Migration, ethnicity and progression from low-paid work: implications for skills policy

Gina Netto, Maria Hudson, Mike Noon, Filip Sosenko, Philomena De Lima, Nicolina Kamenou-Aigbekaen

Research output: Contribution to journalArticlepeer-review

5 Citations (Scopus)


Migration plays an important role in determining skills supply, and certain ethnic groups tend to be over-represented in low-paid work. This article considers the implications of the complex interplay of migration, ethnicity and workplace progression for skills policy by comparing and contrasting the opportunities faced by low-paid workers of diverse ethnicities in progressing to better paid work. This is done by drawing on a qualitative study of nine case study organisations in Scotland and England, including interviews with sixty-five workers and forty-three managers. We argue that while all low-paid workers face formidable barriers to progression, recent migrants and settled ethnic minorities face additional challenges that should be considered in skills and wider social policies related to low-paid work.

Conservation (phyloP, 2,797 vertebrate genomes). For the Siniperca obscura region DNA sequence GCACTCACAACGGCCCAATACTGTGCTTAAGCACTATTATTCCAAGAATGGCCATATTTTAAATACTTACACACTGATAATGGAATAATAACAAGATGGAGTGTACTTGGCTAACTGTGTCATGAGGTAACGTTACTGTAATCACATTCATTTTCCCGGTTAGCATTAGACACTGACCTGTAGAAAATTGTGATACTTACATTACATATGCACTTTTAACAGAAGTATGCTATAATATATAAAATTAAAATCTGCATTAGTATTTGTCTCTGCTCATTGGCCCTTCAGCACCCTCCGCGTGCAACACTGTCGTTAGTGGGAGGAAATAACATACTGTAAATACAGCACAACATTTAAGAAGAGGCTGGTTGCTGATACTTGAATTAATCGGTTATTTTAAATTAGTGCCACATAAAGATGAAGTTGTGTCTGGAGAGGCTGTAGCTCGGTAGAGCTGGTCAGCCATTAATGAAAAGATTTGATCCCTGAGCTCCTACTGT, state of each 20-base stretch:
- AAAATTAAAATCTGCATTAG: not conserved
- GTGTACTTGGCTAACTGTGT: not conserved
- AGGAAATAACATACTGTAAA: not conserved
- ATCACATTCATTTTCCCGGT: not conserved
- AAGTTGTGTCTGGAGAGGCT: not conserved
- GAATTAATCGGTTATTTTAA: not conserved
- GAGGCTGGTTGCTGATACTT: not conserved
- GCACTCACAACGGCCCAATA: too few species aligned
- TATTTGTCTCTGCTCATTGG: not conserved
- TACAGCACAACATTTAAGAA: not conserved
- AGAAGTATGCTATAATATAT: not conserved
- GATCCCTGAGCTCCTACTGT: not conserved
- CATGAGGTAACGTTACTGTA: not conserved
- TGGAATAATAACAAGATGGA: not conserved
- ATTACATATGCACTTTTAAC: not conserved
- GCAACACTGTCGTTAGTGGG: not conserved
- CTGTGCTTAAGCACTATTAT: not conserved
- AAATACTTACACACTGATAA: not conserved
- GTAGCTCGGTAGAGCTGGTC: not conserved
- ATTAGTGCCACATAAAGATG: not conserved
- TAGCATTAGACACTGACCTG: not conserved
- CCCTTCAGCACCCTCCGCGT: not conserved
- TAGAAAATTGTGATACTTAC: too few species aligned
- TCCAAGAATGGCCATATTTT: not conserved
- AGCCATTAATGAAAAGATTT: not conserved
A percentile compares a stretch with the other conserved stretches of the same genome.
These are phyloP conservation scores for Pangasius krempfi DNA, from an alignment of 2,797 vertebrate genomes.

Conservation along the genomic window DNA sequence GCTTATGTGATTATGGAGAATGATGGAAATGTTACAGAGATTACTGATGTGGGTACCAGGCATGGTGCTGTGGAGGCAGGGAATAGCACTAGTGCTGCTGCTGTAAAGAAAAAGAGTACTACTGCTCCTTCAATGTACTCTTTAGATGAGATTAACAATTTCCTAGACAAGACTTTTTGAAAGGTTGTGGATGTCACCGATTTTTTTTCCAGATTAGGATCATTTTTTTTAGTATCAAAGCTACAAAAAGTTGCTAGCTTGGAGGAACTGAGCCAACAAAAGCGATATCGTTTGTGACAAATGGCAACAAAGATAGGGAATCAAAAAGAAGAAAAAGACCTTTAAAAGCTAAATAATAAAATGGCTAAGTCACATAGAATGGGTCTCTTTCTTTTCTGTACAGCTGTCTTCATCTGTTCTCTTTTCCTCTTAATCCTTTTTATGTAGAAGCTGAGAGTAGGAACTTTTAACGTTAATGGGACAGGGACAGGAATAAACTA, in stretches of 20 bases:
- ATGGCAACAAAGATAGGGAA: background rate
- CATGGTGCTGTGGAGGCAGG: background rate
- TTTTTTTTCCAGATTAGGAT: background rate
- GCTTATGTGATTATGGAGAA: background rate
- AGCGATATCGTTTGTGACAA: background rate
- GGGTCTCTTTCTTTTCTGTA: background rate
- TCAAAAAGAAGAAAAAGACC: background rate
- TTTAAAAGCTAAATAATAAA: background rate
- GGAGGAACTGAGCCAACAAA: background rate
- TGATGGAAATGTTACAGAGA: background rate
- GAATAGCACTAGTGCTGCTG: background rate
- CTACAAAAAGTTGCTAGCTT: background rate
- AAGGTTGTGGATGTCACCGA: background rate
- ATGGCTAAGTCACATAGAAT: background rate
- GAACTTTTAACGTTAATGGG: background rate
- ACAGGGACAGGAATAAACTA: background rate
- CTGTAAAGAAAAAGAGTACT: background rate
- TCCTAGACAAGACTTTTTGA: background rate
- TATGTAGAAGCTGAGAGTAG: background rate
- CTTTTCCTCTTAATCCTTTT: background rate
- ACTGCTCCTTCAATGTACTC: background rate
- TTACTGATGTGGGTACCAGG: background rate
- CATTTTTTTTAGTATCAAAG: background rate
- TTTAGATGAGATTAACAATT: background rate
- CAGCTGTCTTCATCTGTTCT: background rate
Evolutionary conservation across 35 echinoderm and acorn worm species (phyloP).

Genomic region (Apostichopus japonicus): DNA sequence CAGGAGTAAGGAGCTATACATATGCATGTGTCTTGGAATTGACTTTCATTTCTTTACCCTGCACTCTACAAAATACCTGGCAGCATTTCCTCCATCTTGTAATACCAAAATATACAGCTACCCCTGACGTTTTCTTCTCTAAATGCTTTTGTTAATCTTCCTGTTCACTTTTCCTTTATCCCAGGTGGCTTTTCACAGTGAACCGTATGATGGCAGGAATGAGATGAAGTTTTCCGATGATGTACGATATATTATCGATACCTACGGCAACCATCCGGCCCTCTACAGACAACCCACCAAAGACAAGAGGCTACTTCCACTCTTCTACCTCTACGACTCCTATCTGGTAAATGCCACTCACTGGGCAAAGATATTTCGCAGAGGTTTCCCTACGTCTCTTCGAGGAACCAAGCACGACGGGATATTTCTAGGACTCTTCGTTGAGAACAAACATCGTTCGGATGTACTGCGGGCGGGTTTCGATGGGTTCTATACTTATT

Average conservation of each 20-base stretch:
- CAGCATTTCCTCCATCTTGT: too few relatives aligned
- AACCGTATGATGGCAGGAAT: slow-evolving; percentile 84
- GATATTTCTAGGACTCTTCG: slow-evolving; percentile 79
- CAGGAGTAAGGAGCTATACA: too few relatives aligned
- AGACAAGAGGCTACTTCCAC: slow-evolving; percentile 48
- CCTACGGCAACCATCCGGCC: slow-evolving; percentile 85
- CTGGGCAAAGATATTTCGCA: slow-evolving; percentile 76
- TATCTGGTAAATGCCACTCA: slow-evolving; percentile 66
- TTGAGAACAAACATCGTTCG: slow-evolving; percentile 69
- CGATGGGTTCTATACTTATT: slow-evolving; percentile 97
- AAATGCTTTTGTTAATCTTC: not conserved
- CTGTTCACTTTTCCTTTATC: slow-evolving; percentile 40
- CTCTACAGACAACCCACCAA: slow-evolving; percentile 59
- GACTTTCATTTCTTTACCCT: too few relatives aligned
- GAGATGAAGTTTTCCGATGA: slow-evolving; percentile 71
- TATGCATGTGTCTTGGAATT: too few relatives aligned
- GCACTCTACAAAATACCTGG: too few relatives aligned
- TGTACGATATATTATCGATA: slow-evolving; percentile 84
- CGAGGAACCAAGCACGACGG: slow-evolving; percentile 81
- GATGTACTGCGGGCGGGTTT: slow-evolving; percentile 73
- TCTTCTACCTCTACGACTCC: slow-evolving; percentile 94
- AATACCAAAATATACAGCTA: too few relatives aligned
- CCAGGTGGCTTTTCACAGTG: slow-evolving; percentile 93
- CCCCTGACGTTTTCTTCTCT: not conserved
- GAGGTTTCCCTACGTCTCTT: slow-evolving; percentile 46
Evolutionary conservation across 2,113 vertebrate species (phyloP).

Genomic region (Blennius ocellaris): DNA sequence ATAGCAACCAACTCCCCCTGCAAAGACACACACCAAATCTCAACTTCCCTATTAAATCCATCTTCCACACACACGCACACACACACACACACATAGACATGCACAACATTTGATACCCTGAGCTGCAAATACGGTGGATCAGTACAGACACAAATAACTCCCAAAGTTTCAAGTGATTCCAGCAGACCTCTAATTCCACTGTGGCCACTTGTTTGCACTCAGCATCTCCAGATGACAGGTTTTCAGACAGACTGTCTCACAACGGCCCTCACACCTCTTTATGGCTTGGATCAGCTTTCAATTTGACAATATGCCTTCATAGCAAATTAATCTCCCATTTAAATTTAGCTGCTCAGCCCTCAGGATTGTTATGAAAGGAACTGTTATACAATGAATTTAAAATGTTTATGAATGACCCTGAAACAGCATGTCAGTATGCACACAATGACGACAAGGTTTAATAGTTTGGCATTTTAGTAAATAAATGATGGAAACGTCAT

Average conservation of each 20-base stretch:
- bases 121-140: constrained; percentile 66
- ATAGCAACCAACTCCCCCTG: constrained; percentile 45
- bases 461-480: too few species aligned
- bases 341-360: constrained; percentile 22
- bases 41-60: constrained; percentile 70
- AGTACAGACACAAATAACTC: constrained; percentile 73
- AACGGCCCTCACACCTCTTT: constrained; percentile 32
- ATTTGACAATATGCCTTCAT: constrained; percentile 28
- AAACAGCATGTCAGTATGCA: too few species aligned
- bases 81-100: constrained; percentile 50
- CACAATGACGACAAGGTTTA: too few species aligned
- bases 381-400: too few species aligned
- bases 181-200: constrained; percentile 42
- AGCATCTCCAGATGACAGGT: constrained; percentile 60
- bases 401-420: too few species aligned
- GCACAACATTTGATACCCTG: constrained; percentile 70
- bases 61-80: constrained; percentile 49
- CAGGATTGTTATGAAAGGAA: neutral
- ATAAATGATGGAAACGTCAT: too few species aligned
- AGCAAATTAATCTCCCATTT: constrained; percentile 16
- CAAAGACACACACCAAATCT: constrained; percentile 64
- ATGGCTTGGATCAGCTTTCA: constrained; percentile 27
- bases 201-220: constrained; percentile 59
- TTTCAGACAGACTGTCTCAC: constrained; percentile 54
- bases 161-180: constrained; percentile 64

Original languageEnglish
Pages (from-to)509-522
Number of pages14
JournalSocial Policy and Society
Issue number4
Publication statusE-pub ahead of print - 13 Nov 2014


  • Migration
  • Ethnicity
  • Progression
  • Low-paid work
  • Skills policy


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